“I’m not giving up. I continue to pray that someone
is moved by my story and is willing to be tested.”


One year after Lezlie started the PhD program in Musicology at the University of Colorado-Boulder (1995), she had some health changes that required medical tests and was diagnosed with Polycystic Kidney Disease (PKD). It’s a genetic disease in Lezlie’s family, one that her older sister and older brother had been diagnosed with, too.  Lezlie is currently on dialysis and was informed of her need for a kidney transplant in 2020 as her kidneys were deteriorating. To learn more, please read this letter entitled “My Story”, which was written by Lezlie.

we need to find a living donor

Waiting 3-5 years for a kidney from a deceased donor is not the best path forward for Lezlie.  With a living donor, Lezlie can get her kidney transplant sooner!  Research has shown that when patients receive a kidney from a living donor, the outcome is generally better.  Living kidney donation is also ideal because kidneys from living donors last longer than a deceased donor and there is a lower chance Lezlie’s immune system will attack her new kidney (rejection).

who is eligible to donate?

Lezlie is extremely lucky to have secured highly qualified medical help and support from the team at the University of Utah Health (UUH). She wants any interested persons to know that they will be in exceptional hands should they decide to step forward.  UUH has shared the following as a pre-qualification list for donation:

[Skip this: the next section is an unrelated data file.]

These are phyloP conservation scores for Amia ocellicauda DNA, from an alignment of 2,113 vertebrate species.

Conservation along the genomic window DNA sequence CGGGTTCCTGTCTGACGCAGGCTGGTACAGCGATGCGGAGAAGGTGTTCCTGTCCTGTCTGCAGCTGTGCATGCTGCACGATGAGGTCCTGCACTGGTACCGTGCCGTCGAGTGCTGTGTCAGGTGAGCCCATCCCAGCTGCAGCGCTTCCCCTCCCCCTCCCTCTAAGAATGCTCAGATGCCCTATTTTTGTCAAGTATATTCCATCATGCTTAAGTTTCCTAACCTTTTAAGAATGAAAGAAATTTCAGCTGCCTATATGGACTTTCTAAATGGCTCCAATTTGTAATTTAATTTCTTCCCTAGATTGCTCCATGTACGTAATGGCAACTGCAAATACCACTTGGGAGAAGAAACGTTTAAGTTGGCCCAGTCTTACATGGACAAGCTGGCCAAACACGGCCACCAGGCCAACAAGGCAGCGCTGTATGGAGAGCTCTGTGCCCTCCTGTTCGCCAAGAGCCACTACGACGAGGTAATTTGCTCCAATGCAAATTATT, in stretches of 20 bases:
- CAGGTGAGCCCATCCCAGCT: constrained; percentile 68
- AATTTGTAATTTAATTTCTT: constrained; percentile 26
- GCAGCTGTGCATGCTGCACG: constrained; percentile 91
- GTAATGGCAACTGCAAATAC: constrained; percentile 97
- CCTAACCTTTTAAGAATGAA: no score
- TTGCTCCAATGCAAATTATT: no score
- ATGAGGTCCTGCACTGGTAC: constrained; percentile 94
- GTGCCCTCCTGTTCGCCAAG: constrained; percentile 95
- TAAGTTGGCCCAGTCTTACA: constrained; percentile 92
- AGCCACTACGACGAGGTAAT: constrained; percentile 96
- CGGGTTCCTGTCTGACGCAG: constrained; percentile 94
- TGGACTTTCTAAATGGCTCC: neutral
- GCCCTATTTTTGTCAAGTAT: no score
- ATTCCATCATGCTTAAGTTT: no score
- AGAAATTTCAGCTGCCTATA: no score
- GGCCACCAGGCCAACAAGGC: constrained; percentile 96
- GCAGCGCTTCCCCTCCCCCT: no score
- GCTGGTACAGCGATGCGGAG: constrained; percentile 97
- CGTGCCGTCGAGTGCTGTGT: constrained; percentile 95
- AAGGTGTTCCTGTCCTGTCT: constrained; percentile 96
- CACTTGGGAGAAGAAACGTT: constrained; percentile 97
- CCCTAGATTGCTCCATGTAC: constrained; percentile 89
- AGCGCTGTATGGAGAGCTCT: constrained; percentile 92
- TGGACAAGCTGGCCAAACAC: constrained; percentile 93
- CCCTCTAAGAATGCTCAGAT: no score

• must be between the age of 18-69 years old.
  • must be healthy and free of major health problems such as high blood pressure, diabetes, heart disease, obesity (BMI of 37 or less).
  • must be mentally and emotionally healthy.

You Can Help Save Lezlie's Life!

Are You Interested In Donating?

If you are interested in becoming Lezlie's living donor, please complete the short contact form below. A donor advocate will reach out to you within one business day to answer any questions you may have and will guide you through the next steps in the process.

Have Questions About donating?

Having questions is normal! We have a great resource available. Please complete the contact form below and a donor advocate named Laurie will reach out to you. Laurie is a living kidney donor who can answer any non-medical questions you may have, guide you through the process, and connect you to great resources. If you have medical questions, we can connect you with the right team member at the University of Utah Health.

No, but i want to help!

Thank you! The best way you can help is by following Lezlie's Facebook page and sharing posts from her page on your Facebook page as much as possible. The more shares we get, the more people we can reach, and the better chance we will have of finding Lezlie's courageous donor.


Below are the simple steps you will take to move through the living donor process.  Know that even thinking about being Lezlie’s living kidney donor is a brave step and we are grateful for you!


Fill out the short contact form below and Laurie, a donor advocate, will reach out to you within 1 business day to set up a time to connect.


During your time with Laurie, you will get to ask questions and get answers from a living kidney donor. She will tell you more about the process, address non-medical concerns, and connect you to valuable resources.


Breeze is a health questionnaire that will be reviewed by Lezlie's medical team to determine your eligibility for living donation and the next steps.